We recently explained in another post, the changes taking place in the UK regarding care for the hearing challenged. The Charity, “Action on Hearing Loss” is welcoming the launch of the “Accessible Information Standard”, which came into full force August 1st.
The charity “Action on Hearing Loss” has now launched a new project in mainstream care homes across the North of England to improve the care and support provided to older people with hearing loss and reduce social isolation.
The three-year project ‘Hear to Care’ will pilot and test changes or improvements which can be made in mainstream longer-term care settings to improve the diagnosis and management of hearing loss.
Development projects manager at Action on Hearing Loss, Sarah Treadwell-Baker, said: “We are delighted to be working directly within care settings to ensure that all residents are getting the best support to manage their hearing loss.
“Whether it is through screening residents to see whether they need hearing aids, providing assistive equipment such as listening devices or offering basic maintenance like re-tubing and replacement batteries to existing NHS hearing aid users, we hope to make a real difference to their quality of life.
“We want to make dealing with hearing loss a priority in care home settings to ensure that residents feel confident in communicating and socialising with their peers and continue to enjoy life at the home.”
As hearing loss is a 24/7 condition, the charity’s staff will work with care workers to ensure that managing hearing loss becomes part of the daily routine of the home, helping to combat social isolation which sensory loss can often cause.
At the end of the project, guidance and a toolkit will be produced and made available to mainstream care providers across England. Information collected will also be shared with the Care Quality Commission (CQC) and other key health and social care organisations to promote best practice.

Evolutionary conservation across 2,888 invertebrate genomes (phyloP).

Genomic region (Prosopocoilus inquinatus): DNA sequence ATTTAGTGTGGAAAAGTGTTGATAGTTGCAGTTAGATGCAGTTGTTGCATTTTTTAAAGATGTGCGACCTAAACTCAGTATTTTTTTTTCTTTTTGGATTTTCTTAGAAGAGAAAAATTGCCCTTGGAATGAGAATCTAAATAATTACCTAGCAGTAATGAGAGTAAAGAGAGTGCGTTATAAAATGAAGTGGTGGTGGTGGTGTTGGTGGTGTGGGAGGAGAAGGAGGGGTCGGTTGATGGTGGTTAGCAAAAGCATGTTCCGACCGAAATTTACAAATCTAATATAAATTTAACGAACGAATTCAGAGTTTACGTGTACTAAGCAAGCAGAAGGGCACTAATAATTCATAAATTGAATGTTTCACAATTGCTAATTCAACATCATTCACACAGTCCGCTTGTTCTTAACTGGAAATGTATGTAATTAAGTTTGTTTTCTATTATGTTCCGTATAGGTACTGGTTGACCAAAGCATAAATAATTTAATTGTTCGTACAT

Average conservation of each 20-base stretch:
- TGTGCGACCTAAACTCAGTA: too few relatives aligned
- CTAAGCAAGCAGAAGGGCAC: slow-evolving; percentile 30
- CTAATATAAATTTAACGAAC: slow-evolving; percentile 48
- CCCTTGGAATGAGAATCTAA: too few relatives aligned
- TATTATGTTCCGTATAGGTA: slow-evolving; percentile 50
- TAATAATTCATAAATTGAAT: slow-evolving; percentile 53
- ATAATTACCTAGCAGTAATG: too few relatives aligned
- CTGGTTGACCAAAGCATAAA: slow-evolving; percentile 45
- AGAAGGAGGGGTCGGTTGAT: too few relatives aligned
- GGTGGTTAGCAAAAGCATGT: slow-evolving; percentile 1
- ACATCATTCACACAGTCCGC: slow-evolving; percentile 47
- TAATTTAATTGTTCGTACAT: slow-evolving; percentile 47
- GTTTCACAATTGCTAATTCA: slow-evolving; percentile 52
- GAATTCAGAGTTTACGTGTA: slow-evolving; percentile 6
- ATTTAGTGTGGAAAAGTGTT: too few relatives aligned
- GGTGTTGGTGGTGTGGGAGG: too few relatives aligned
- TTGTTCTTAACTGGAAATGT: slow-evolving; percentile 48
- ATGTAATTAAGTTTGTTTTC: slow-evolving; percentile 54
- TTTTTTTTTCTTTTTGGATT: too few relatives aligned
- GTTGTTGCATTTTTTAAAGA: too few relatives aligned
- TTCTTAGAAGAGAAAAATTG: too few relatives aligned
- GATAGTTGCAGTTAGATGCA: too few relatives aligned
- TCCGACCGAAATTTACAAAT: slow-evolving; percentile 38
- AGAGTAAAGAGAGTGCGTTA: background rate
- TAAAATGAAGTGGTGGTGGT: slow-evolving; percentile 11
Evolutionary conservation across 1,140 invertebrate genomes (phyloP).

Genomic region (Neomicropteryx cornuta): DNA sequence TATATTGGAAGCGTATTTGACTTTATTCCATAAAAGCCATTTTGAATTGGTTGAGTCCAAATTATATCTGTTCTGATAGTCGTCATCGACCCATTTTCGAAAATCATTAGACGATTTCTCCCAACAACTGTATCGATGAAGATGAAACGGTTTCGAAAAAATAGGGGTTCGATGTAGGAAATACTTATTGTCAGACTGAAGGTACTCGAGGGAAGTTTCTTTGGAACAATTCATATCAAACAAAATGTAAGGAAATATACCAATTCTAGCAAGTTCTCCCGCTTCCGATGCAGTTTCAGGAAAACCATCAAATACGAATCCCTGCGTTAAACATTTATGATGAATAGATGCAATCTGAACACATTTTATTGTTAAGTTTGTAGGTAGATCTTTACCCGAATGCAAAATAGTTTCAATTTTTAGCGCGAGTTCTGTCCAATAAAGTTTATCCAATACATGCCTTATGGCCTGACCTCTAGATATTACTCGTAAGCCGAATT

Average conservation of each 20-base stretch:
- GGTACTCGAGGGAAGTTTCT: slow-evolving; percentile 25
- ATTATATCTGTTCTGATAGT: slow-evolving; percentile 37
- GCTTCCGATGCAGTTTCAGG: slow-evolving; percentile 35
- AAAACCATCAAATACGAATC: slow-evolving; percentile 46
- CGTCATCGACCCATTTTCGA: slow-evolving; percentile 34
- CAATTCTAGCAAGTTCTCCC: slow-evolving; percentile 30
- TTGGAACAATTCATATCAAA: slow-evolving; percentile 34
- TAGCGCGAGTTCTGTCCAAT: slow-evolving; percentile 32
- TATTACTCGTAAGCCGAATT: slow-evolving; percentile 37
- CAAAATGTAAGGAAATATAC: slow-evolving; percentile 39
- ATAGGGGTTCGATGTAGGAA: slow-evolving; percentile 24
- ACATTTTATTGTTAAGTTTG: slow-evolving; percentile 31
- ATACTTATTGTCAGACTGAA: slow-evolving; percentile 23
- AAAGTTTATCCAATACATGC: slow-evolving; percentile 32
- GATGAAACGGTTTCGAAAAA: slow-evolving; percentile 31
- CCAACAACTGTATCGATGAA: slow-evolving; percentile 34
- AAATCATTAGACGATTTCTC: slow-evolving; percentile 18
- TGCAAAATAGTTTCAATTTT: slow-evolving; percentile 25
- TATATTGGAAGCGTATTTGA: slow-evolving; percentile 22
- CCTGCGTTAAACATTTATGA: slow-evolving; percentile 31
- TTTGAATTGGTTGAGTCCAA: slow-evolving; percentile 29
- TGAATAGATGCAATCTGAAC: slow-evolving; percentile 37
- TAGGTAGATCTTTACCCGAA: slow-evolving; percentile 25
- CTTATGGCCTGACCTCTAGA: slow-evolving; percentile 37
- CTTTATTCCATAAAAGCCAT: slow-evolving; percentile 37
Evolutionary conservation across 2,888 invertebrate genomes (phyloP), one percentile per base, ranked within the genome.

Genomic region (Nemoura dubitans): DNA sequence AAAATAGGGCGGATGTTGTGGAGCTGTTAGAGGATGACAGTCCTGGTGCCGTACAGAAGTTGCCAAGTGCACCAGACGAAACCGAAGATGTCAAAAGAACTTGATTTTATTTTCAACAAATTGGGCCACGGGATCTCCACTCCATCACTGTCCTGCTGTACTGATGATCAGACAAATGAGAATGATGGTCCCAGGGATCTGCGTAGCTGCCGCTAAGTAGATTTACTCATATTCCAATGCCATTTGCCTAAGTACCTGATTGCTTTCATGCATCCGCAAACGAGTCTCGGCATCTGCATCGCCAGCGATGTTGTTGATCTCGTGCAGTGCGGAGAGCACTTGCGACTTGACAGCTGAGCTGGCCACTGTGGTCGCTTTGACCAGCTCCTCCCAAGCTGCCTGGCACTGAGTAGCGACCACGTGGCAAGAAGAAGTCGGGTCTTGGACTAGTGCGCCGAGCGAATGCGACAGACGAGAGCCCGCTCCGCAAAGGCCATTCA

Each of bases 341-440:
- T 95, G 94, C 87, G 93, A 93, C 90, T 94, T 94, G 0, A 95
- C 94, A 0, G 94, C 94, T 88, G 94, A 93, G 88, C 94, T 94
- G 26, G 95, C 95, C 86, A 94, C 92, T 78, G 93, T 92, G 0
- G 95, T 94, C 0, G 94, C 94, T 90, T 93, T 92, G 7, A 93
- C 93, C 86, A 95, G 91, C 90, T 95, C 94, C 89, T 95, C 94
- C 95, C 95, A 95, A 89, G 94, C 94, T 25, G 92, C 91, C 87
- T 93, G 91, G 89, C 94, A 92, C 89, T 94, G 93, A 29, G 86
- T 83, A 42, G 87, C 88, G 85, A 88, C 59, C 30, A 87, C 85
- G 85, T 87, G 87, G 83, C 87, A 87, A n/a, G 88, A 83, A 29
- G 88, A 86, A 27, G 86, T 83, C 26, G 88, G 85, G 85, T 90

Over 70 per cent of over-70-year-olds are living with hearing loss in the UK and many older people with hearing loss have additional health problems such as frailty, physical impairments or sight loss. They are also at higher risk of developing other health problems such as anxiety, depression and dementia.
However, there remains a high level of undiagnosed hearing loss with research suggesting that people wait, on average, ten years to seek help for their hearing loss. People with undiagnosed hearing loss may find it difficult to communicate with family, friends and care staff, which may lead to feelings of loneliness and people withdrawing from social situations.
According to a previous report ‘A World of Silence’, Action on Hearing Loss found that many older people in residential care homes did not want to address their hearing loss – and care staff found it difficult to encourage them to seek help.
The care staff the charity spoke to also admitted that hearing loss was sometimes seen as less important compared to other issues such as sight loss, pain or safeguarding. Some care staff were unaware of technology that could help people with hearing loss and others lacked the know-how to carry out basic hearing aid maintenance.
The charity believes that diagnosing and managing hearing loss, and taking hearing loss into account when caring for older people with other long-term conditions are vital for good communication and care.
Funding for the scheme was provided by the Department of Health’s Innovation Fund following research undertaken by the charity which found that if the hearing loss of those in care homes is managed effectively, there is a real chance of improving quality of life.
Action on Hearing Loss (formerly RNID) is the national charity helping people to confront deafness, tinnitus and hearing loss. The charity enables them to take control of their lives and remove the barriers in their way, giving people support and care, developing technology and treatments, and campaigning for equality.
Source: Care Home UK
Image credit: Action on Hearing Loss
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